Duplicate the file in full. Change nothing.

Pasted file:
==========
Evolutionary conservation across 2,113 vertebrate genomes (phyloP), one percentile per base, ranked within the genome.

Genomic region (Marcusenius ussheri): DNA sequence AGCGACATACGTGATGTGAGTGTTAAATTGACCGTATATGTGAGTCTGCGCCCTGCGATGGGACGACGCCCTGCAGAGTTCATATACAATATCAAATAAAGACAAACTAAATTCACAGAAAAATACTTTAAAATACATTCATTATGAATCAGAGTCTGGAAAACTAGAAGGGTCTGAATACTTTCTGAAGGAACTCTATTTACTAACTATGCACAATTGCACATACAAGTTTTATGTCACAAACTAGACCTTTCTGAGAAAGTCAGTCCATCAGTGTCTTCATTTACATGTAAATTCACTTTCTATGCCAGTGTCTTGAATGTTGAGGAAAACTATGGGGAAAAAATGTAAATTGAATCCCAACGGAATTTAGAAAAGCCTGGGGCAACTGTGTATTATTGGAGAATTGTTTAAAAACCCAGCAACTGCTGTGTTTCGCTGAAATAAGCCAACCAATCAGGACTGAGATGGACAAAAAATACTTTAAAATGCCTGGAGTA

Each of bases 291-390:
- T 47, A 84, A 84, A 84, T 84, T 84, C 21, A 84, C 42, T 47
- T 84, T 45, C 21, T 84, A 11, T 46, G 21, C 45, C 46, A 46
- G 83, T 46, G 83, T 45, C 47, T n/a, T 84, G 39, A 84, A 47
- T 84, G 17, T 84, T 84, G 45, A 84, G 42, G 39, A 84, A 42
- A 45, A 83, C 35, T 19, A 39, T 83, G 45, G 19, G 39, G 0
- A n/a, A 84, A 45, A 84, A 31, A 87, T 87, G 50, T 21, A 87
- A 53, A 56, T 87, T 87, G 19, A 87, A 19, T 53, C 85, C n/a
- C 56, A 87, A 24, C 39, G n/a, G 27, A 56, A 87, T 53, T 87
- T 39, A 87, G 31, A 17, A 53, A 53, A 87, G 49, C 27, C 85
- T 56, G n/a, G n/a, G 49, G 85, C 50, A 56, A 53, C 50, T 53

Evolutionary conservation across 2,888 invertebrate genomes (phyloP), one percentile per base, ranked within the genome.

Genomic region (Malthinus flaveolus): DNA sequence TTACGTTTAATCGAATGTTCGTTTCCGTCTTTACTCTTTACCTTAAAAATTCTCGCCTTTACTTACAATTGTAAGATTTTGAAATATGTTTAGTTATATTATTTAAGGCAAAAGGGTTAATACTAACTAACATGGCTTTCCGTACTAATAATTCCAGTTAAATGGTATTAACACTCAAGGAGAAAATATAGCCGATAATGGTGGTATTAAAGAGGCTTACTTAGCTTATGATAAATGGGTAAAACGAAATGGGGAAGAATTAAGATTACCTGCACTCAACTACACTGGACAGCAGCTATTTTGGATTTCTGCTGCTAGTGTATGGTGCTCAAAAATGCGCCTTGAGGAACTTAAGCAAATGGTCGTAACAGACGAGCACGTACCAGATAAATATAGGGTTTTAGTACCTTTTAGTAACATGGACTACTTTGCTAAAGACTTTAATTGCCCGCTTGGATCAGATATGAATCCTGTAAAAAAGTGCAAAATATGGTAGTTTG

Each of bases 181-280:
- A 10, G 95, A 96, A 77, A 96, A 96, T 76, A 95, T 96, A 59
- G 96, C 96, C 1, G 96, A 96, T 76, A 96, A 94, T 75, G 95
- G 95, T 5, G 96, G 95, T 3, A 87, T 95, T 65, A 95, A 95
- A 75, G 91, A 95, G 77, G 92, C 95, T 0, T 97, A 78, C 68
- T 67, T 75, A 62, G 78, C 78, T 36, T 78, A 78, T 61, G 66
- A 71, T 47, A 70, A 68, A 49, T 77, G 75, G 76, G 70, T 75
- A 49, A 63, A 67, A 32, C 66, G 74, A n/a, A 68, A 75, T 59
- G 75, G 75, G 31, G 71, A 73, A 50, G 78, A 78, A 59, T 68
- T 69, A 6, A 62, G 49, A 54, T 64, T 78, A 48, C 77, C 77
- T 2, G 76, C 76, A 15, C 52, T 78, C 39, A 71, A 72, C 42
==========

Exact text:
Evolutionary conservation across 2,113 vertebrate genomes (phyloP), one percentile per base, ranked within the genome.

Genomic region (Marcusenius ussheri): DNA sequence AGCGACATACGTGATGTGAGTGTTAAATTGACCGTATATGTGAGTCTGCGCCCTGCGATGGGACGACGCCCTGCAGAGTTCATATACAATATCAAATAAAGACAAACTAAATTCACAGAAAAATACTTTAAAATACATTCATTATGAATCAGAGTCTGGAAAACTAGAAGGGTCTGAATACTTTCTGAAGGAACTCTATTTACTAACTATGCACAATTGCACATACAAGTTTTATGTCACAAACTAGACCTTTCTGAGAAAGTCAGTCCATCAGTGTCTTCATTTACATGTAAATTCACTTTCTATGCCAGTGTCTTGAATGTTGAGGAAAACTATGGGGAAAAAATGTAAATTGAATCCCAACGGAATTTAGAAAAGCCTGGGGCAACTGTGTATTATTGGAGAATTGTTTAAAAACCCAGCAACTGCTGTGTTTCGCTGAAATAAGCCAACCAATCAGGACTGAGATGGACAAAAAATACTTTAAAATGCCTGGAGTA

Each of bases 291-390:
- T 47, A 84, A 84, A 84, T 84, T 84, C 21, A 84, C 42, T 47
- T 84, T 45, C 21, T 84, A 11, T 46, G 21, C 45, C 46, A 46
- G 83, T 46, G 83, T 45, C 47, T n/a, T 84, G 39, A 84, A 47
- T 84, G 17, T 84, T 84, G 45, A 84, G 42, G 39, A 84, A 42
- A 45, A 83, C 35, T 19, A 39, T 83, G 45, G 19, G 39, G 0
- A n/a, A 84, A 45, A 84, A 31, A 87, T 87, G 50, T 21, A 87
- A 53, A 56, T 87, T 87, G 19, A 87, A 19, T 53, C 85, C n/a
- C 56, A 87, A 24, C 39, G n/a, G 27, A 56, A 87, T 53, T 87
- T 39, A 87, G 31, A 17, A 53, A 53, A 87, G 49, C 27, C 85
- T 56, G n/a, G n/a, G 49, G 85, C 50, A 56, A 53, C 50, T 53

Evolutionary conservation across 2,888 invertebrate genomes (phyloP), one percentile per base, ranked within the genome.

Genomic region (Malthinus flaveolus): DNA sequence TTACGTTTAATCGAATGTTCGTTTCCGTCTTTACTCTTTACCTTAAAAATTCTCGCCTTTACTTACAATTGTAAGATTTTGAAATATGTTTAGTTATATTATTTAAGGCAAAAGGGTTAATACTAACTAACATGGCTTTCCGTACTAATAATTCCAGTTAAATGGTATTAACACTCAAGGAGAAAATATAGCCGATAATGGTGGTATTAAAGAGGCTTACTTAGCTTATGATAAATGGGTAAAACGAAATGGGGAAGAATTAAGATTACCTGCACTCAACTACACTGGACAGCAGCTATTTTGGATTTCTGCTGCTAGTGTATGGTGCTCAAAAATGCGCCTTGAGGAACTTAAGCAAATGGTCGTAACAGACGAGCACGTACCAGATAAATATAGGGTTTTAGTACCTTTTAGTAACATGGACTACTTTGCTAAAGACTTTAATTGCCCGCTTGGATCAGATATGAATCCTGTAAAAAAGTGCAAAATATGGTAGTTTG

Each of bases 181-280:
- A 10, G 95, A 96, A 77, A 96, A 96, T 76, A 95, T 96, A 59
- G 96, C 96, C 1, G 96, A 96, T 76, A 96, A 94, T 75, G 95
- G 95, T 5, G 96, G 95, T 3, A 87, T 95, T 65, A 95, A 95
- A 75, G 91, A 95, G 77, G 92, C 95, T 0, T 97, A 78, C 68
- T 67, T 75, A 62, G 78, C 78, T 36, T 78, A 78, T 61, G 66
- A 71, T 47, A 70, A 68, A 49, T 77, G 75, G 76, G 70, T 75
- A 49, A 63, A 67, A 32, C 66, G 74, A n/a, A 68, A 75, T 59
- G 75, G 75, G 31, G 71, A 73, A 50, G 78, A 78, A 59, T 68
- T 69, A 6, A 62, G 49, A 54, T 64, T 78, A 48, C 77, C 77
- T 2, G 76, C 76, A 15, C 52, T 78, C 39, A 71, A 72, C 42